The Modal Auxiliaries

Here the modal auxiliaries can, could, may, might, should, will, would, and must are explained.

can: (physical or mental ability) Eg. Mary can swim very well.

could: (past tense of can) Eg. Ms. Hunter could not travel last year.

………..(possibility) Eg. For $80,000 you could buy a condominium. ………..(50% chance) Eg. It’s getting cloudy. It could rain later on.may and might usually have the same meaning. They usually express a 50% chance. Eg. It could rain later so you might need an umbrella and you may need your raincoat.

Might can suggest a slimmer possibility than may. Consider: “Mr. Urban may be at the office. His client might even be there too.”

Should is for expressing advice as in: “We could go out to the discos or we could go to a movie, but if we want to pass the exam, we really should stay at home and study.

With must there is a strong obligation as when an order or a command is given. “Drivers must obey the traffic lights.” Or, “You must eat in order to live.” With must the implication is that one has no choice.

Must is also used to express strong certainty as when you draw a logical conclusion. If when you look outside and see people carrying unbrellas you could conclude that it must be raining. If when you look outside you see that it is only cloudy but everything is dry everywhere and no one has an umbrella then you could say it can’t be raining.

Must not means prohibition. It is prohibited to park in front of a driveway so you must not park in front of a driveway.

Have to means must. But, do not have to means do not need to as in the case where something is not necessary. For example, “I don’t have to work on Sunday because it is a holiday.

To respond to the question: “Do you have to go to bed early tonight?” It is possible to reply, “Yes, I have to because I have an early appointment in the morning.” This would mean that I must because I have no choice. A negative answer could be: “I don’t have to because tomorrow is a holiday.” (meaning that there is no necessity)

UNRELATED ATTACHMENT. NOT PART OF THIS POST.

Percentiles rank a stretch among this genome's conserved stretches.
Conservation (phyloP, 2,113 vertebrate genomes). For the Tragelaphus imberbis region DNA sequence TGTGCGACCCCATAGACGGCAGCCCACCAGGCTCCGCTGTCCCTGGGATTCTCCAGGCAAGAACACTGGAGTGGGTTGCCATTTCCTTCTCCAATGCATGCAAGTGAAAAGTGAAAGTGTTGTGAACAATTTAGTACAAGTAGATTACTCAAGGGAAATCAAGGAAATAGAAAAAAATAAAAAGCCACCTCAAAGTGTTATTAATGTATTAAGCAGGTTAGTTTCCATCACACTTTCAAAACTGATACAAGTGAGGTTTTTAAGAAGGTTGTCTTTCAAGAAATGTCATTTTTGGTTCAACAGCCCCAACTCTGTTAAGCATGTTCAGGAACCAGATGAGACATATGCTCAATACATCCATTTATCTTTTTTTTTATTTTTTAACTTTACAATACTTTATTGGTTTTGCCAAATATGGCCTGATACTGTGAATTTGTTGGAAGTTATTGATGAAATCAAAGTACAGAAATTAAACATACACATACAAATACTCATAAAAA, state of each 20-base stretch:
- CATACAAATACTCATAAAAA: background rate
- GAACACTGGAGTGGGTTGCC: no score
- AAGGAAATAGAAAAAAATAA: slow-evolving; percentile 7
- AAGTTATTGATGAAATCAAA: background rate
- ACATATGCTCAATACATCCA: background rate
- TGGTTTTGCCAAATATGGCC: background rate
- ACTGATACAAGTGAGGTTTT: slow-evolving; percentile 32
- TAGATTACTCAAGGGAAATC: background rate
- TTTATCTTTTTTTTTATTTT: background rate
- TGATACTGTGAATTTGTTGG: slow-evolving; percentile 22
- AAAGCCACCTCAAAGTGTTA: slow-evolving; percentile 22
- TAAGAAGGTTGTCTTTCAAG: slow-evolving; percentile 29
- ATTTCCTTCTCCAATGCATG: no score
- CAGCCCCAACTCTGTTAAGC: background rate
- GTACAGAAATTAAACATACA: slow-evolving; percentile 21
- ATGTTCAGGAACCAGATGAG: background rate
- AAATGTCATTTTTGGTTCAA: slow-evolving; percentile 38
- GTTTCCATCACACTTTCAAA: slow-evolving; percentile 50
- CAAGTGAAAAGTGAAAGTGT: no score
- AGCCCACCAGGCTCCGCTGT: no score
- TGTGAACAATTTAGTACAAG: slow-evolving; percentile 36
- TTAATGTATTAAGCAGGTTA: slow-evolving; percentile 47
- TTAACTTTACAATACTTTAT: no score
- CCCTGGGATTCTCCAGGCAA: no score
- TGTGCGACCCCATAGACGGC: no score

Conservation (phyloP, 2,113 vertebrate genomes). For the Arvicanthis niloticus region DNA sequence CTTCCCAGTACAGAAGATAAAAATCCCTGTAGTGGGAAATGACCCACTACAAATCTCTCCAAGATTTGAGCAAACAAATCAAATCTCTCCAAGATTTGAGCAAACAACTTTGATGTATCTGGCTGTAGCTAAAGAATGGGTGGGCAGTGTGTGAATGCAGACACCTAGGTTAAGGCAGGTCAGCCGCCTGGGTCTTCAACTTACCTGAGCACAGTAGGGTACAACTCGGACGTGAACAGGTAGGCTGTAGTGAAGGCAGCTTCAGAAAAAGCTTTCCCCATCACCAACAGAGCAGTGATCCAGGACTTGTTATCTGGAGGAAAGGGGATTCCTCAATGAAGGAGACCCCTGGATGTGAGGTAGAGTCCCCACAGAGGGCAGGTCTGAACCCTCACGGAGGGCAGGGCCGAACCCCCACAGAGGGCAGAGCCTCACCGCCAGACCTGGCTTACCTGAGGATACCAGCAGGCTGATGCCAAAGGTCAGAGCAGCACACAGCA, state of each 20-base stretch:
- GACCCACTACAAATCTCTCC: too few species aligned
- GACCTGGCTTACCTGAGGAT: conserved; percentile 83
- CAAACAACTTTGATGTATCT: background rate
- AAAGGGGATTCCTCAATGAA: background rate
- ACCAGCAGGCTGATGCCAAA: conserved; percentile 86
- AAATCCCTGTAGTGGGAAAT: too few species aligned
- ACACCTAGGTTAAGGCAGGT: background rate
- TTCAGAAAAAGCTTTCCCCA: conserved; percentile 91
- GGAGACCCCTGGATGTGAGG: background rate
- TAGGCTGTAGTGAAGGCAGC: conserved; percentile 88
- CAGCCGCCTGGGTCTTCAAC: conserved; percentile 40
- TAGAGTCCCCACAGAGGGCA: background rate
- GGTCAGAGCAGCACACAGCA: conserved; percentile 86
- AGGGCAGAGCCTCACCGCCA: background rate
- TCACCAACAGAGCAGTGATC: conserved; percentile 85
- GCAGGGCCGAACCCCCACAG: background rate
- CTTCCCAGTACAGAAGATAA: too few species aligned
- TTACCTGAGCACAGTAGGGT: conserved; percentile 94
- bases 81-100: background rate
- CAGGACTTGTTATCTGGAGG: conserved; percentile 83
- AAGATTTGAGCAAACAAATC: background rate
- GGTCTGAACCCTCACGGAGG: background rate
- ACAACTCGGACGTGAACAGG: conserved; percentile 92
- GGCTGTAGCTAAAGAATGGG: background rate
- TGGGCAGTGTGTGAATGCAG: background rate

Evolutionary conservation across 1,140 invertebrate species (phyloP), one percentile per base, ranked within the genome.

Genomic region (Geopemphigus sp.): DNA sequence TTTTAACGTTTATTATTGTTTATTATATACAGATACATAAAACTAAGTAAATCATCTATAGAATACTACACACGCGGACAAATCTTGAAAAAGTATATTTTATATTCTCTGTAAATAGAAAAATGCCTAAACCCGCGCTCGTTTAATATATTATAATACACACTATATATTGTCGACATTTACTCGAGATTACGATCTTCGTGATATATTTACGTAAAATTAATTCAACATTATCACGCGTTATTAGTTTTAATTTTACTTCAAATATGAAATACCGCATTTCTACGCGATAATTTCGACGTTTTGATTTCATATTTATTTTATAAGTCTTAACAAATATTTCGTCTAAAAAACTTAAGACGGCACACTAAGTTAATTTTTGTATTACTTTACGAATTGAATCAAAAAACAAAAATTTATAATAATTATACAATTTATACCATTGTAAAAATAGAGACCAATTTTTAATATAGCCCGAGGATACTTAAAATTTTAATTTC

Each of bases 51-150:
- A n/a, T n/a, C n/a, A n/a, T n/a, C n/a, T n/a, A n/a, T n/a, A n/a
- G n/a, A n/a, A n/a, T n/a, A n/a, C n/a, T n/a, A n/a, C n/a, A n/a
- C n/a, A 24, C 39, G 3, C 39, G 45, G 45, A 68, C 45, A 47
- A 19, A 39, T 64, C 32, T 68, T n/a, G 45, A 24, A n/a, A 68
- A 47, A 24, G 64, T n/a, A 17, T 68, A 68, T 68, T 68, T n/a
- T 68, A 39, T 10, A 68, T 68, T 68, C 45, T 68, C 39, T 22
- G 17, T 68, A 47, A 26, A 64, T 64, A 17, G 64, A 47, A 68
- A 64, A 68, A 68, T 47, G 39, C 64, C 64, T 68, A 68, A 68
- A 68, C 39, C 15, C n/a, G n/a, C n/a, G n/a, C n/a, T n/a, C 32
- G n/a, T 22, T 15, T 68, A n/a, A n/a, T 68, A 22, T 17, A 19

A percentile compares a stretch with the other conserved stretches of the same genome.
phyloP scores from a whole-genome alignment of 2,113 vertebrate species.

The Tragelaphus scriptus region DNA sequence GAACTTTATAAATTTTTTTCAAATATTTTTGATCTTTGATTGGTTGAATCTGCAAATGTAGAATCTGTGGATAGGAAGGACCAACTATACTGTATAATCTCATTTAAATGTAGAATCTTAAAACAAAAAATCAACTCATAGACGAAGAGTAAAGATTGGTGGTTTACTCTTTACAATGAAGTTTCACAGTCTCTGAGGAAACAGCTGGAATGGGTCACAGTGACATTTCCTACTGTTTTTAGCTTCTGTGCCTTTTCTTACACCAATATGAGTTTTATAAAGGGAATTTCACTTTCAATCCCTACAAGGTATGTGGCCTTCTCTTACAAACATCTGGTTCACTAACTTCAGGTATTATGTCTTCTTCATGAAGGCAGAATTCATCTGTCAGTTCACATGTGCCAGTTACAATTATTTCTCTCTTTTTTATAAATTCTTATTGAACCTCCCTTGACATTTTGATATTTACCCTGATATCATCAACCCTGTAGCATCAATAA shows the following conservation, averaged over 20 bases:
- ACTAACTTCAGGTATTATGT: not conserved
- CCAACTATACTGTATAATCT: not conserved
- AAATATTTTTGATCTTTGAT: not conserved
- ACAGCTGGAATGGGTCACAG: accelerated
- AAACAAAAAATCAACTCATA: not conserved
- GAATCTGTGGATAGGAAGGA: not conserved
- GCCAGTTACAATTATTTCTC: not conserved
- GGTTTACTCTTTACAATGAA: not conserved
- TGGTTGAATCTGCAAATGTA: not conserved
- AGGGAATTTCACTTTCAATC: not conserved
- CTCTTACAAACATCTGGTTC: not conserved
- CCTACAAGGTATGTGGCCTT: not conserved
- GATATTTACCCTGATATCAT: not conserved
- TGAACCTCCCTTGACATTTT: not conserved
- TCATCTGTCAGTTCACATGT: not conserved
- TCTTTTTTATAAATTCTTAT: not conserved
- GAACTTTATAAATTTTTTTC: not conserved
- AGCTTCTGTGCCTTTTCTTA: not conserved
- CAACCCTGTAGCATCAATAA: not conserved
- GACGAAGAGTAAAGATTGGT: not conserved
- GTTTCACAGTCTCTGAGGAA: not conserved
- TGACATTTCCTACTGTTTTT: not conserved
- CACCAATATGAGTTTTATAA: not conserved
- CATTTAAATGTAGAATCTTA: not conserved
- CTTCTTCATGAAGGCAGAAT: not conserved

After if were is used more frequently than was. When speaking formally were is considered to be more correct. The structure ….if I were you is said ofter for making suggestions as in, “If I were you, I would go to the dance.” When referring to situations that are impossible or just imaginary the past tense of the verb and would are used. Let me illustrate this with, “If I had a million dollars I would travel around the world.” This is said by someone who does not have a million dollars but who is dreaming about having it.

On the other hand, in “If Martha answers correctly, she will receive a prize,” we see how the present tense in an if clause and will in the second one, refer to the future. Here we are talking about something that is possible and can have real results. In other words, there is a true possibilty expressed in the if-clause. That possiblity is also a condition. If that condition is met, it will produce a real result. Martha will receive a prize (result) if she answers correctly (condition).

REFERENCE: How English Works; A Grammar Practice Book; by Michael Swan & Catherine Walter; Oxford University Press; 1997.

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